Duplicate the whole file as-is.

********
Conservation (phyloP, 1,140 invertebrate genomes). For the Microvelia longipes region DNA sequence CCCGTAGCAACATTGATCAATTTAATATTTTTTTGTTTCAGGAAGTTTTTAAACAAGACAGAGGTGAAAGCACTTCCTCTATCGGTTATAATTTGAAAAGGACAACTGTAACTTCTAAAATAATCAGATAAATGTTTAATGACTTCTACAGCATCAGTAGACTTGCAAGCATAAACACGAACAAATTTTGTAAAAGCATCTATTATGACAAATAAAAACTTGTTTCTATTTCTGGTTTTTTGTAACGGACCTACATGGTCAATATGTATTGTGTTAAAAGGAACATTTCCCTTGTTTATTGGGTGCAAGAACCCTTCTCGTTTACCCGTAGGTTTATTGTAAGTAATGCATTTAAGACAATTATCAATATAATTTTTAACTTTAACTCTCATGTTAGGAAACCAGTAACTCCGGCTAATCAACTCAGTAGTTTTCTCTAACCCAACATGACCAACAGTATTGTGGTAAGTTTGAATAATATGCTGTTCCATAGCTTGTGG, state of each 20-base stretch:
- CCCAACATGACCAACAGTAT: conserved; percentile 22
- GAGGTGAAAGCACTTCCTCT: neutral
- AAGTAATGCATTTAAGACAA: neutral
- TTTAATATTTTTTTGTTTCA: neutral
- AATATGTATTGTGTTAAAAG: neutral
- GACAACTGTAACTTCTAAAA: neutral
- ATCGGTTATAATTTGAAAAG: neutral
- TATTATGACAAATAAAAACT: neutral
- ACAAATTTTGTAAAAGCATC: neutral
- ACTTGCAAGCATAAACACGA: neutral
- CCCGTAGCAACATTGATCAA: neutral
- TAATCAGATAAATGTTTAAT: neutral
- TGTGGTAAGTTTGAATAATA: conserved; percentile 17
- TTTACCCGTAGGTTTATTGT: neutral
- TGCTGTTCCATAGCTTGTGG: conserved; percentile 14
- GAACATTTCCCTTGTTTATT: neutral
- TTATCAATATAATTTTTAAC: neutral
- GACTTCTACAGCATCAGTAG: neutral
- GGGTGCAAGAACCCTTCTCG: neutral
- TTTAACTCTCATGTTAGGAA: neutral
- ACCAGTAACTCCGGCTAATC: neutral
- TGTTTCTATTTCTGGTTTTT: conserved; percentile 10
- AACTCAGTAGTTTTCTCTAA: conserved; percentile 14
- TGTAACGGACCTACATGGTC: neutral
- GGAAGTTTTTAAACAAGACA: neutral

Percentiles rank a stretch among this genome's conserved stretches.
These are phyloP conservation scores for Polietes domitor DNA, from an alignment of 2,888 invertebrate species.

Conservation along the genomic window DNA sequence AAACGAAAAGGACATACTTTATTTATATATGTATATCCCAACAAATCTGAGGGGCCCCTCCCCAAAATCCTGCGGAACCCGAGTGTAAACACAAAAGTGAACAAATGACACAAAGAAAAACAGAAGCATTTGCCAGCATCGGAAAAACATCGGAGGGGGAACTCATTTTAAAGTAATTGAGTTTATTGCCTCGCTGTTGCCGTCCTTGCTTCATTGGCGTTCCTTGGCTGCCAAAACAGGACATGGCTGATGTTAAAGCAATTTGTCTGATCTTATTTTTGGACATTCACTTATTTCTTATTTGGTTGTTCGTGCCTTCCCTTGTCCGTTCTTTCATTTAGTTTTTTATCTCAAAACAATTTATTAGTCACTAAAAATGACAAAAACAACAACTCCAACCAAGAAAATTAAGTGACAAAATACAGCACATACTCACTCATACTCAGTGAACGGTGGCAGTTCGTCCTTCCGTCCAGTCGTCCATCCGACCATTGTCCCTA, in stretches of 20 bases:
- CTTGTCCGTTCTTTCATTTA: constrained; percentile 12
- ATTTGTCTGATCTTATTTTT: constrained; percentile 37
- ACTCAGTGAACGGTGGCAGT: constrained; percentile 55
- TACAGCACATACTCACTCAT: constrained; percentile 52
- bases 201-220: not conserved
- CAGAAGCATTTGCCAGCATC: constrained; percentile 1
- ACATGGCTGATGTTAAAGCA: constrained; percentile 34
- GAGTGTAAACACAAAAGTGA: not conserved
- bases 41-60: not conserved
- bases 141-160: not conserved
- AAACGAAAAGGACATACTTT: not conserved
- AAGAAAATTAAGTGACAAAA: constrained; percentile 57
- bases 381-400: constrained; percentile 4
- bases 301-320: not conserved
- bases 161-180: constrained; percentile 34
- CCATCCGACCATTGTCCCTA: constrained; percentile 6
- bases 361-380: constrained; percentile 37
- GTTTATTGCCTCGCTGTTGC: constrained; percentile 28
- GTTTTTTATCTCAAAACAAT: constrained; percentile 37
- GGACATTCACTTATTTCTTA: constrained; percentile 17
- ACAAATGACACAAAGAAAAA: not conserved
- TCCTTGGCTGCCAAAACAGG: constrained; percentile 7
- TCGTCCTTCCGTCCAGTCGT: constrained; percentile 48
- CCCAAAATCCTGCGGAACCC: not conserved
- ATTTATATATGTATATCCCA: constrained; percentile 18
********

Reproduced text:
Conservation (phyloP, 1,140 invertebrate genomes). For the Microvelia longipes region DNA sequence CCCGTAGCAACATTGATCAATTTAATATTTTTTTGTTTCAGGAAGTTTTTAAACAAGACAGAGGTGAAAGCACTTCCTCTATCGGTTATAATTTGAAAAGGACAACTGTAACTTCTAAAATAATCAGATAAATGTTTAATGACTTCTACAGCATCAGTAGACTTGCAAGCATAAACACGAACAAATTTTGTAAAAGCATCTATTATGACAAATAAAAACTTGTTTCTATTTCTGGTTTTTTGTAACGGACCTACATGGTCAATATGTATTGTGTTAAAAGGAACATTTCCCTTGTTTATTGGGTGCAAGAACCCTTCTCGTTTACCCGTAGGTTTATTGTAAGTAATGCATTTAAGACAATTATCAATATAATTTTTAACTTTAACTCTCATGTTAGGAAACCAGTAACTCCGGCTAATCAACTCAGTAGTTTTCTCTAACCCAACATGACCAACAGTATTGTGGTAAGTTTGAATAATATGCTGTTCCATAGCTTGTGG, state of each 20-base stretch:
- CCCAACATGACCAACAGTAT: conserved; percentile 22
- GAGGTGAAAGCACTTCCTCT: neutral
- AAGTAATGCATTTAAGACAA: neutral
- TTTAATATTTTTTTGTTTCA: neutral
- AATATGTATTGTGTTAAAAG: neutral
- GACAACTGTAACTTCTAAAA: neutral
- ATCGGTTATAATTTGAAAAG: neutral
- TATTATGACAAATAAAAACT: neutral
- ACAAATTTTGTAAAAGCATC: neutral
- ACTTGCAAGCATAAACACGA: neutral
- CCCGTAGCAACATTGATCAA: neutral
- TAATCAGATAAATGTTTAAT: neutral
- TGTGGTAAGTTTGAATAATA: conserved; percentile 17
- TTTACCCGTAGGTTTATTGT: neutral
- TGCTGTTCCATAGCTTGTGG: conserved; percentile 14
- GAACATTTCCCTTGTTTATT: neutral
- TTATCAATATAATTTTTAAC: neutral
- GACTTCTACAGCATCAGTAG: neutral
- GGGTGCAAGAACCCTTCTCG: neutral
- TTTAACTCTCATGTTAGGAA: neutral
- ACCAGTAACTCCGGCTAATC: neutral
- TGTTTCTATTTCTGGTTTTT: conserved; percentile 10
- AACTCAGTAGTTTTCTCTAA: conserved; percentile 14
- TGTAACGGACCTACATGGTC: neutral
- GGAAGTTTTTAAACAAGACA: neutral

Percentiles rank a stretch among this genome's conserved stretches.
These are phyloP conservation scores for Polietes domitor DNA, from an alignment of 2,888 invertebrate species.

Conservation along the genomic window DNA sequence AAACGAAAAGGACATACTTTATTTATATATGTATATCCCAACAAATCTGAGGGGCCCCTCCCCAAAATCCTGCGGAACCCGAGTGTAAACACAAAAGTGAACAAATGACACAAAGAAAAACAGAAGCATTTGCCAGCATCGGAAAAACATCGGAGGGGGAACTCATTTTAAAGTAATTGAGTTTATTGCCTCGCTGTTGCCGTCCTTGCTTCATTGGCGTTCCTTGGCTGCCAAAACAGGACATGGCTGATGTTAAAGCAATTTGTCTGATCTTATTTTTGGACATTCACTTATTTCTTATTTGGTTGTTCGTGCCTTCCCTTGTCCGTTCTTTCATTTAGTTTTTTATCTCAAAACAATTTATTAGTCACTAAAAATGACAAAAACAACAACTCCAACCAAGAAAATTAAGTGACAAAATACAGCACATACTCACTCATACTCAGTGAACGGTGGCAGTTCGTCCTTCCGTCCAGTCGTCCATCCGACCATTGTCCCTA, in stretches of 20 bases:
- CTTGTCCGTTCTTTCATTTA: constrained; percentile 12
- ATTTGTCTGATCTTATTTTT: constrained; percentile 37
- ACTCAGTGAACGGTGGCAGT: constrained; percentile 55
- TACAGCACATACTCACTCAT: constrained; percentile 52
- bases 201-220: not conserved
- CAGAAGCATTTGCCAGCATC: constrained; percentile 1
- ACATGGCTGATGTTAAAGCA: constrained; percentile 34
- GAGTGTAAACACAAAAGTGA: not conserved
- bases 41-60: not conserved
- bases 141-160: not conserved
- AAACGAAAAGGACATACTTT: not conserved
- AAGAAAATTAAGTGACAAAA: constrained; percentile 57
- bases 381-400: constrained; percentile 4
- bases 301-320: not conserved
- bases 161-180: constrained; percentile 34
- CCATCCGACCATTGTCCCTA: constrained; percentile 6
- bases 361-380: constrained; percentile 37
- GTTTATTGCCTCGCTGTTGC: constrained; percentile 28
- GTTTTTTATCTCAAAACAAT: constrained; percentile 37
- GGACATTCACTTATTTCTTA: constrained; percentile 17
- ACAAATGACACAAAGAAAAA: not conserved
- TCCTTGGCTGCCAAAACAGG: constrained; percentile 7
- TCGTCCTTCCGTCCAGTCGT: constrained; percentile 48
- CCCAAAATCCTGCGGAACCC: not conserved
- ATTTATATATGTATATCCCA: constrained; percentile 18